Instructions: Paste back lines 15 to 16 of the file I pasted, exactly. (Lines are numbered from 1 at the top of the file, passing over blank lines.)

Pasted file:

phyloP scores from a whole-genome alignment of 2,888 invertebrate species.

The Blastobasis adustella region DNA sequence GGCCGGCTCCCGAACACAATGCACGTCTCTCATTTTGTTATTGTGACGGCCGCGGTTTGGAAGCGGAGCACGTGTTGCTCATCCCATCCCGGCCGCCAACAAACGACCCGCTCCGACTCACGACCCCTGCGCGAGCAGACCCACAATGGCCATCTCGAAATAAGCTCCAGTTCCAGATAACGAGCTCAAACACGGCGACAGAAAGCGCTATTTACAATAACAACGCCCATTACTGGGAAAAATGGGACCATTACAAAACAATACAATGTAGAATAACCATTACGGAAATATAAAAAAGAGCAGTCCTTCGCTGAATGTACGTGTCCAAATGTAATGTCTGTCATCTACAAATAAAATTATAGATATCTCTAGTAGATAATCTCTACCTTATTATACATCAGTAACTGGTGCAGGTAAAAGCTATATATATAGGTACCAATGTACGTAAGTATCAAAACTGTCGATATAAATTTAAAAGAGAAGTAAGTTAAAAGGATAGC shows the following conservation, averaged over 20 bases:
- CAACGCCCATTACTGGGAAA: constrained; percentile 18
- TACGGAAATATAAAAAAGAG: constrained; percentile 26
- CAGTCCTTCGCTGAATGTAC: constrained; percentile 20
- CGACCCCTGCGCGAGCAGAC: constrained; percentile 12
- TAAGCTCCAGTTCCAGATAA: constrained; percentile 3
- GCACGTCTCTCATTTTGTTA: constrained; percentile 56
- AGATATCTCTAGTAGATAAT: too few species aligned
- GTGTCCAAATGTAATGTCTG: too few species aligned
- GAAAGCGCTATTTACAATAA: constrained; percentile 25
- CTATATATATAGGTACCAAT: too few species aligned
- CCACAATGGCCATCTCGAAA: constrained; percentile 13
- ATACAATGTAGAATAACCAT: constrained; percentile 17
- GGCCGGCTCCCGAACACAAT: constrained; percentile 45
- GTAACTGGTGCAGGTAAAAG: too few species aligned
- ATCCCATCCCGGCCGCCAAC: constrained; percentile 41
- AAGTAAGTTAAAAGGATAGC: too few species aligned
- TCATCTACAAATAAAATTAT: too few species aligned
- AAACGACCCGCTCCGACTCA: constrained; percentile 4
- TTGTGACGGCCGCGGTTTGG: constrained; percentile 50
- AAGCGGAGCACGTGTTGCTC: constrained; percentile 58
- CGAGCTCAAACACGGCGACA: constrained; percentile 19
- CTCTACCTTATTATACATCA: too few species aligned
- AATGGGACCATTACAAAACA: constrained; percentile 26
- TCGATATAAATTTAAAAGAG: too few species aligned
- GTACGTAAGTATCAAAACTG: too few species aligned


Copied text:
- GGCCGGCTCCCGAACACAAT: constrained; percentile 45
- GTAACTGGTGCAGGTAAAAG: too few species aligned